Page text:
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  • Cameron Oglesby

How many steps a day are enough? Too many? Too few?


Conventional health wisdom recommends walking 10,000 steps a day to stave off the onset of dementia. An international study, based in Denmark with researchers from Australia, double-checked that assumption.


It followed 78,430 adults aged 40 to 79, drawn from the UK Biobank biomedical database. Selection was adjusted for age, sex, ethnicity, education, smoking, alcohol use, diet, medications, sleep, and history of cardiovascular disease. Participants wore wrist accelerometers for nearly seven years, and researchers followed up by reviewing medical and death records for incidence of dementia nearly seven years afterwards.


One of the findings was that the famous 10,000 steps a day figure was slight overkill. “Our findings suggest that approximately 9,800 steps per day may be optimal to lower the risk of dementia,” wrote researchers in a paper published last week in JAMA Neurology.


Walking 9,800 steps a day, they found, cut dementia risk in half.. Anything beyond that – even the extra 200 steps for an even 10,000 – turned out to be past the point of diminishing returns.


Another, encouraging, finding was that even as few as 3,800 steps a day significantly cut dementia risks, by 25%.


How to walk turned out to be as important as how much. Walking about 6,300 “purposeful” steps a day decreased dementia risk by 57%. Purposeful walking is a pace of 112 steps per minute (a bit less than two per second); when maintained for at least 30 minutes, a 62% drop in dementia risk resulted.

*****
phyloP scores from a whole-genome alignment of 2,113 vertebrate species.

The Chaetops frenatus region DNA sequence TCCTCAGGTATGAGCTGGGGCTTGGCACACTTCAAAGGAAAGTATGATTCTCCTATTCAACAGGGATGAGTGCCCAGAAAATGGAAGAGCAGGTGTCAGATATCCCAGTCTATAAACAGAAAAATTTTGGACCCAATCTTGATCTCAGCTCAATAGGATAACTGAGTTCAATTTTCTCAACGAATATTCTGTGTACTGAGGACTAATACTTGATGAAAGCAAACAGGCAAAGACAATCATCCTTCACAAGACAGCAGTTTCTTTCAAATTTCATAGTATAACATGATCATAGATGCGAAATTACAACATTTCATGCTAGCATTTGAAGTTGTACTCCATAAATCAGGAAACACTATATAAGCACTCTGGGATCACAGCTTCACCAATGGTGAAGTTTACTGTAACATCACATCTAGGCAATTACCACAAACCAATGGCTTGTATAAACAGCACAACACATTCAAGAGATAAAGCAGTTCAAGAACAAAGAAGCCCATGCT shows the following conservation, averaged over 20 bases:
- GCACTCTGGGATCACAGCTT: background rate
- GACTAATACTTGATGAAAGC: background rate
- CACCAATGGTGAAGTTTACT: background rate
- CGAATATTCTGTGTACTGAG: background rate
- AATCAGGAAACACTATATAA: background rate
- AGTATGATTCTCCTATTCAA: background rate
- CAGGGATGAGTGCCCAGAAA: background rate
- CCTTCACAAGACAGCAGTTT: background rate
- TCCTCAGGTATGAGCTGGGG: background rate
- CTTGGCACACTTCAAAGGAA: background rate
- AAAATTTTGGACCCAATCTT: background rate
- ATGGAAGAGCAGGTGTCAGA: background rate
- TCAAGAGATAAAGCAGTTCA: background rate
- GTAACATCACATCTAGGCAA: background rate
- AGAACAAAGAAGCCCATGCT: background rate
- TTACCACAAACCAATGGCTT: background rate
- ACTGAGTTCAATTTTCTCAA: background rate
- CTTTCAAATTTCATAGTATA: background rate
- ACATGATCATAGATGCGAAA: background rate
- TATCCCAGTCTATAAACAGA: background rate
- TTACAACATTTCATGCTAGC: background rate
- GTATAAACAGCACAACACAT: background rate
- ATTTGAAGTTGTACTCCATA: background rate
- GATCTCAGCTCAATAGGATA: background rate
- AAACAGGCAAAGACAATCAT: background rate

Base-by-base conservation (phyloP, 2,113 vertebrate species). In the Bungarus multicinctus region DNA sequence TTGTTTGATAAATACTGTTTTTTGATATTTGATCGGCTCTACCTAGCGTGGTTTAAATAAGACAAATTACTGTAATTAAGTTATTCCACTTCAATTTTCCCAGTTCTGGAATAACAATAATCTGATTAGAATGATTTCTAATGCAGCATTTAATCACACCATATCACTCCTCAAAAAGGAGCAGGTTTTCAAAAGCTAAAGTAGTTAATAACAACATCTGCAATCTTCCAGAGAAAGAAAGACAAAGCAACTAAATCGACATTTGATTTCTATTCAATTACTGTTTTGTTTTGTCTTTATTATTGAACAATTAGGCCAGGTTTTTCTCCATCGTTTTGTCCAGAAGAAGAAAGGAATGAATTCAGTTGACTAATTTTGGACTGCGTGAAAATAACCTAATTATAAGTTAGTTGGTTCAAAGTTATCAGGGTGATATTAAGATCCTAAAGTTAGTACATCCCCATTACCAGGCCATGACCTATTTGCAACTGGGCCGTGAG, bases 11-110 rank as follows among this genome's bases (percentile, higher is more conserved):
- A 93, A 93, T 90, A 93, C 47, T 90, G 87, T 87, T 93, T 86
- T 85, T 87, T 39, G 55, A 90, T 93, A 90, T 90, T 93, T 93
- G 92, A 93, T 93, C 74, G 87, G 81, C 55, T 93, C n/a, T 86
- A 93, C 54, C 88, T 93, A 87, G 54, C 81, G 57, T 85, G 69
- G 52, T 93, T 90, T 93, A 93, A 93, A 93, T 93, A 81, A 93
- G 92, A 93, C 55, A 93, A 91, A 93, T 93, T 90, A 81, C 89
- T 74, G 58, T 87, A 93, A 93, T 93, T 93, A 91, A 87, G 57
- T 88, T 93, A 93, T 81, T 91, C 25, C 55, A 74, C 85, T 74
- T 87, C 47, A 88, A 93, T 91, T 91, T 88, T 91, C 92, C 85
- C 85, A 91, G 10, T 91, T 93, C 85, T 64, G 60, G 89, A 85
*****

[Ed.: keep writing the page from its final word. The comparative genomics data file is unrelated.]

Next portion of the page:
One big non-medical factor in walking for your health is how much time you have each day for walking; 4,000 steps is about two miles, and at the “purposeful” pace of 112 steps a minute, that would take just about an hour to cover. The legendary 10,000 steps, around five miles, about two hours and a half – doable but already half of your morning or afternoon.


And this brings up an important point: life is about far more than medical risks and conditions. There are family and friends, hobbies and interests, chores and entertainment, emotions, values and preferences. As the word implies, our holistic approach to senior care management cares for clients as people, not just medical cases.


Based on our thorough, three-part needs assessment, we custom-design your coordinated care plan around your schedule, your values and priorities, your hobbies, your interests, your activities and your social life as well as your health needs.


Please contact us to learn more about how this can make the difference between living life as a person or just enduring it as a patient.



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